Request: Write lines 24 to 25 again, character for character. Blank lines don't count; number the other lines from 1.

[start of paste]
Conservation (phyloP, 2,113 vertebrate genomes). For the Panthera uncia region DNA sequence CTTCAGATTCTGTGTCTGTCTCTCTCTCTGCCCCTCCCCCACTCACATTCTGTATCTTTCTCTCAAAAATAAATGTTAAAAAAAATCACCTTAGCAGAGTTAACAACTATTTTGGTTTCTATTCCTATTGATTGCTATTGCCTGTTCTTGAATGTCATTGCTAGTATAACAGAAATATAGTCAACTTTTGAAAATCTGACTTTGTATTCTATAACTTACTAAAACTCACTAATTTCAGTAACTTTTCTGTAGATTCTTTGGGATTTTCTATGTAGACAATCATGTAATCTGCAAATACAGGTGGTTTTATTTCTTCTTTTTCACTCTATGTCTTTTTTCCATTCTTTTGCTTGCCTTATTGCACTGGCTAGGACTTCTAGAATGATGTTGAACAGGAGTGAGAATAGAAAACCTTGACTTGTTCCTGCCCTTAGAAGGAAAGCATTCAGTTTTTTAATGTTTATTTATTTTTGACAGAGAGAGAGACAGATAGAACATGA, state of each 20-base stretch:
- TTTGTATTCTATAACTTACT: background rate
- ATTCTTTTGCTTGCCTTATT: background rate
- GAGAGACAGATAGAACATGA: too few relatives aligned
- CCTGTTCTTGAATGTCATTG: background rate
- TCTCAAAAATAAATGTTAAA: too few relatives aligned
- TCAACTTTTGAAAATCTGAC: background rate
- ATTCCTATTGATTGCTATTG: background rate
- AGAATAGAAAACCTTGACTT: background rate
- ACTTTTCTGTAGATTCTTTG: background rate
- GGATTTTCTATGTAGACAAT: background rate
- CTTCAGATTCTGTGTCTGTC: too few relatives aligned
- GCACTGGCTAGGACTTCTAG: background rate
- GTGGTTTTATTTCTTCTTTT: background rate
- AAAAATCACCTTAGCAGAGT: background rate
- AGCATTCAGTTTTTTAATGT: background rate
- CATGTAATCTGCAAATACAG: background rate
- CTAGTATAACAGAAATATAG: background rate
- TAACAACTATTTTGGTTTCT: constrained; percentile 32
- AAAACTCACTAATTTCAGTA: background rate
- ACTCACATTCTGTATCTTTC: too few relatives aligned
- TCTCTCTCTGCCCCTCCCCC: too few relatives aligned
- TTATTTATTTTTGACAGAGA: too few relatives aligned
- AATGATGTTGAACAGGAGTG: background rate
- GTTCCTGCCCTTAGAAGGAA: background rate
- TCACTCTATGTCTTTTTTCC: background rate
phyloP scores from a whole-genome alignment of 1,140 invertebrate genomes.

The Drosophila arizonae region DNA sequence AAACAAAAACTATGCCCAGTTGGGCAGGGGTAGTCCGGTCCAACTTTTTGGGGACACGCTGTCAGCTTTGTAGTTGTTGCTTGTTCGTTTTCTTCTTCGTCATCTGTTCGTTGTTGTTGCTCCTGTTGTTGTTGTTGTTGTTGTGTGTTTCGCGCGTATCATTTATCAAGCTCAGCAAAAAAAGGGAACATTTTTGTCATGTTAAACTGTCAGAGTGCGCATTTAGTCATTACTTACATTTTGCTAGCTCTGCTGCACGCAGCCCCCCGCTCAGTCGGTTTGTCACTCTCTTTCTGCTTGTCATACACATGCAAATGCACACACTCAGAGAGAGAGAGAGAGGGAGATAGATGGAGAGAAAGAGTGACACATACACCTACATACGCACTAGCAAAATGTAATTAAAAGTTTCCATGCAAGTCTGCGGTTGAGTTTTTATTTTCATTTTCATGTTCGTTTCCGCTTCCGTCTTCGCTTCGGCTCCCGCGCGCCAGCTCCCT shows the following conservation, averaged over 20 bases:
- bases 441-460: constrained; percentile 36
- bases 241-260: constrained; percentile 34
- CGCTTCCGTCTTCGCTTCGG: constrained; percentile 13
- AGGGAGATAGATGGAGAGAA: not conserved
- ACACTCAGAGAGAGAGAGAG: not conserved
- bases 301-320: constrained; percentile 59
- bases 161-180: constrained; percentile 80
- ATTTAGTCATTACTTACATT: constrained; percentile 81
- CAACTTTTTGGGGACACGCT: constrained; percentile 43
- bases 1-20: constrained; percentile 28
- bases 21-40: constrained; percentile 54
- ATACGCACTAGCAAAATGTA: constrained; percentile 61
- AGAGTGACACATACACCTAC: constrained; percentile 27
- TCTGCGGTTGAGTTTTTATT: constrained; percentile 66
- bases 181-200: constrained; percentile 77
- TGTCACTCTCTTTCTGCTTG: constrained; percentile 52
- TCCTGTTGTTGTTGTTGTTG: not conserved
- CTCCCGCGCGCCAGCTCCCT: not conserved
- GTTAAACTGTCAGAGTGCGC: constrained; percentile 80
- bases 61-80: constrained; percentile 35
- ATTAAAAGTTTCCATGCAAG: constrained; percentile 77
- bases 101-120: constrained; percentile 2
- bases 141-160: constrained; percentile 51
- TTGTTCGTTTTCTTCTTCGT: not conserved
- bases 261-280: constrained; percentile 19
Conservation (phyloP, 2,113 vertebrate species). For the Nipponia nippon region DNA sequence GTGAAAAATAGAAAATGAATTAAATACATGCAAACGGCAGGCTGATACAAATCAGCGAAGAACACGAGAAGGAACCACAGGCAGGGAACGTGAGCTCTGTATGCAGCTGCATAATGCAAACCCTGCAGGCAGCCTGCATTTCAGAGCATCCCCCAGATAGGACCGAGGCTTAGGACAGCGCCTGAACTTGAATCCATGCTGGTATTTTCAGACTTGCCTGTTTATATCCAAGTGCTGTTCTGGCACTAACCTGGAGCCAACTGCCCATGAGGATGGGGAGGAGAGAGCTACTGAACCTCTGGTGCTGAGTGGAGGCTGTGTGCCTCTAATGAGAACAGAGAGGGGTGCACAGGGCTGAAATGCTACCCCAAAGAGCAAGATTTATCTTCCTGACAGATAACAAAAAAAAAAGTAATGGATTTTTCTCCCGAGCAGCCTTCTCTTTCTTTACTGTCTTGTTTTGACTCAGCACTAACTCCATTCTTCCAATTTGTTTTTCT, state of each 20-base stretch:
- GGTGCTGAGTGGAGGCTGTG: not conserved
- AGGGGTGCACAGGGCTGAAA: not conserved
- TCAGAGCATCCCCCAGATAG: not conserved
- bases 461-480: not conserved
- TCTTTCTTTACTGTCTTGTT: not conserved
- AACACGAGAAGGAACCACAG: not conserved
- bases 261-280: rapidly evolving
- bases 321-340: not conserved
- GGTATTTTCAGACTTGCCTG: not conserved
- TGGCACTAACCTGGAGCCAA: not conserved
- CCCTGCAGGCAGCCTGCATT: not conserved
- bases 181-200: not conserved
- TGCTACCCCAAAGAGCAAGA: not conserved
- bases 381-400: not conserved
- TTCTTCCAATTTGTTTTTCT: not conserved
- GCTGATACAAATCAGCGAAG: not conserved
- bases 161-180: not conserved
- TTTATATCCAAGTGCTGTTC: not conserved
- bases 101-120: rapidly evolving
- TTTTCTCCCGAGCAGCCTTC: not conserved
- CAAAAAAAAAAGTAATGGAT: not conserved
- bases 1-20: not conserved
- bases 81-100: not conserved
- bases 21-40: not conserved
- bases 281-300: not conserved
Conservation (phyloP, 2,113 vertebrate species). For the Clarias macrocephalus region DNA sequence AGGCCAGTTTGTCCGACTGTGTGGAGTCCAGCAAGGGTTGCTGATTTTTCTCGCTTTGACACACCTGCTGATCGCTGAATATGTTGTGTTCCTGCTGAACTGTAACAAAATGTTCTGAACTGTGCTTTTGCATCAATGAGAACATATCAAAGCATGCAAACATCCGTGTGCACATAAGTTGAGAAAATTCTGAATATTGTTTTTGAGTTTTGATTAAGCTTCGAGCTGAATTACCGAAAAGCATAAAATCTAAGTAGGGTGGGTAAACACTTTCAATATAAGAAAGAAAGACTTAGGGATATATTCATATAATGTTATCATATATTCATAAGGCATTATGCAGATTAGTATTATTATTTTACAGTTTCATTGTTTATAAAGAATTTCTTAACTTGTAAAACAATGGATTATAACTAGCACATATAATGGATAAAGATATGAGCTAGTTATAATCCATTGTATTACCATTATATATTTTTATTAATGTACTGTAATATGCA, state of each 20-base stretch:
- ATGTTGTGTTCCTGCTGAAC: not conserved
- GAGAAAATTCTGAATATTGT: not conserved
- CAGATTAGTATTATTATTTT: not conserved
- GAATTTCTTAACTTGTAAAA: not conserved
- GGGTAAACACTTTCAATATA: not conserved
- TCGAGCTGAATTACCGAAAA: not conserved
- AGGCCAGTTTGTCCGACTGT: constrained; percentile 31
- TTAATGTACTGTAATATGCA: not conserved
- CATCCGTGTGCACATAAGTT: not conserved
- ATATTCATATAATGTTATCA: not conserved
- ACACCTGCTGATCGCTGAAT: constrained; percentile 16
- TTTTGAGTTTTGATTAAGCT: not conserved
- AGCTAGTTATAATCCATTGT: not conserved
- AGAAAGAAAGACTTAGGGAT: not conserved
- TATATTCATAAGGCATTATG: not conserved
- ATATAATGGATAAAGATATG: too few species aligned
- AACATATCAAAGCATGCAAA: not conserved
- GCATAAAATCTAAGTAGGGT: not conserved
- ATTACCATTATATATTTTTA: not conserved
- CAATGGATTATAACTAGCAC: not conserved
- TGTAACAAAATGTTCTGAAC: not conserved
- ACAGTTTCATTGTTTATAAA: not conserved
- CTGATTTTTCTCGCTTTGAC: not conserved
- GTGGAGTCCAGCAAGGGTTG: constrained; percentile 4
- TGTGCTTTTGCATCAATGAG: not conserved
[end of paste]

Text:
- AATGATGTTGAACAGGAGTG: background rate
- GTTCCTGCCCTTAGAAGGAA: background rate